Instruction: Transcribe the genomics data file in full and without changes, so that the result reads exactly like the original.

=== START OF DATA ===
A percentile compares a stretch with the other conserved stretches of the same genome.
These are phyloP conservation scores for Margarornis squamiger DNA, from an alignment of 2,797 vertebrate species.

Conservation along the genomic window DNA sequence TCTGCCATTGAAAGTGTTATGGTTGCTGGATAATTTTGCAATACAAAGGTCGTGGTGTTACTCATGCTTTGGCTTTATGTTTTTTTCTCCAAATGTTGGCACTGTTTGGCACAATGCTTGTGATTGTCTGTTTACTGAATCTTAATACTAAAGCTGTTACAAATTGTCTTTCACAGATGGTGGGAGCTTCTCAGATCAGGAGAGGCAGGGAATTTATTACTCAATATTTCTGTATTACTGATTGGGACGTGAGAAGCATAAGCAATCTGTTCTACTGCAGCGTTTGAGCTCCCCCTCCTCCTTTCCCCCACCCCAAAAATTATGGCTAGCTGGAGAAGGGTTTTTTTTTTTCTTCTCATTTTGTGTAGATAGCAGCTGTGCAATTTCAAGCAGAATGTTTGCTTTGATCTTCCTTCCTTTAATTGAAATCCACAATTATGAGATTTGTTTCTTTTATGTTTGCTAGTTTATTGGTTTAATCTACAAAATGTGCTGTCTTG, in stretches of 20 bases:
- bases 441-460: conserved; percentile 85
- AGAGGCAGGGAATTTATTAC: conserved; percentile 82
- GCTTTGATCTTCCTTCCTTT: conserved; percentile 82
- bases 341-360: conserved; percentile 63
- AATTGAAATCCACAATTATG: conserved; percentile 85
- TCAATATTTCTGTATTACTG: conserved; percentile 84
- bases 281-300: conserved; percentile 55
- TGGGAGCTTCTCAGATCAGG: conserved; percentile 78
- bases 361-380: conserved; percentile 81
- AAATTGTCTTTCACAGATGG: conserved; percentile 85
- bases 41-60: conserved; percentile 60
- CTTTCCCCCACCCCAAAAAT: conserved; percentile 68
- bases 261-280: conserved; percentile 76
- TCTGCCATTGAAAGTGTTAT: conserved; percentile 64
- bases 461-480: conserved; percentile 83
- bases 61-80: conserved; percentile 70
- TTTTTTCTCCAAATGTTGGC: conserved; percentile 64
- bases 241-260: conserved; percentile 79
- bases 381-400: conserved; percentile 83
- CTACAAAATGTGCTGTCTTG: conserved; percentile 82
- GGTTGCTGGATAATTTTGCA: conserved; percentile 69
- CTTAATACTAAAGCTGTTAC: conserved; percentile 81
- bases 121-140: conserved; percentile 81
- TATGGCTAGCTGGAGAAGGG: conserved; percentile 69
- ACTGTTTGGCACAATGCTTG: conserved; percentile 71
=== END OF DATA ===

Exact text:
A percentile compares a stretch with the other conserved stretches of the same genome.
These are phyloP conservation scores for Margarornis squamiger DNA, from an alignment of 2,797 vertebrate species.

Conservation along the genomic window DNA sequence TCTGCCATTGAAAGTGTTATGGTTGCTGGATAATTTTGCAATACAAAGGTCGTGGTGTTACTCATGCTTTGGCTTTATGTTTTTTTCTCCAAATGTTGGCACTGTTTGGCACAATGCTTGTGATTGTCTGTTTACTGAATCTTAATACTAAAGCTGTTACAAATTGTCTTTCACAGATGGTGGGAGCTTCTCAGATCAGGAGAGGCAGGGAATTTATTACTCAATATTTCTGTATTACTGATTGGGACGTGAGAAGCATAAGCAATCTGTTCTACTGCAGCGTTTGAGCTCCCCCTCCTCCTTTCCCCCACCCCAAAAATTATGGCTAGCTGGAGAAGGGTTTTTTTTTTTCTTCTCATTTTGTGTAGATAGCAGCTGTGCAATTTCAAGCAGAATGTTTGCTTTGATCTTCCTTCCTTTAATTGAAATCCACAATTATGAGATTTGTTTCTTTTATGTTTGCTAGTTTATTGGTTTAATCTACAAAATGTGCTGTCTTG, in stretches of 20 bases:
- bases 441-460: conserved; percentile 85
- AGAGGCAGGGAATTTATTAC: conserved; percentile 82
- GCTTTGATCTTCCTTCCTTT: conserved; percentile 82
- bases 341-360: conserved; percentile 63
- AATTGAAATCCACAATTATG: conserved; percentile 85
- TCAATATTTCTGTATTACTG: conserved; percentile 84
- bases 281-300: conserved; percentile 55
- TGGGAGCTTCTCAGATCAGG: conserved; percentile 78
- bases 361-380: conserved; percentile 81
- AAATTGTCTTTCACAGATGG: conserved; percentile 85
- bases 41-60: conserved; percentile 60
- CTTTCCCCCACCCCAAAAAT: conserved; percentile 68
- bases 261-280: conserved; percentile 76
- TCTGCCATTGAAAGTGTTAT: conserved; percentile 64
- bases 461-480: conserved; percentile 83
- bases 61-80: conserved; percentile 70
- TTTTTTCTCCAAATGTTGGC: conserved; percentile 64
- bases 241-260: conserved; percentile 79
- bases 381-400: conserved; percentile 83
- CTACAAAATGTGCTGTCTTG: conserved; percentile 82
- GGTTGCTGGATAATTTTGCA: conserved; percentile 69
- CTTAATACTAAAGCTGTTAC: conserved; percentile 81
- bases 121-140: conserved; percentile 81
- TATGGCTAGCTGGAGAAGGG: conserved; percentile 69
- ACTGTTTGGCACAATGCTTG: conserved; percentile 71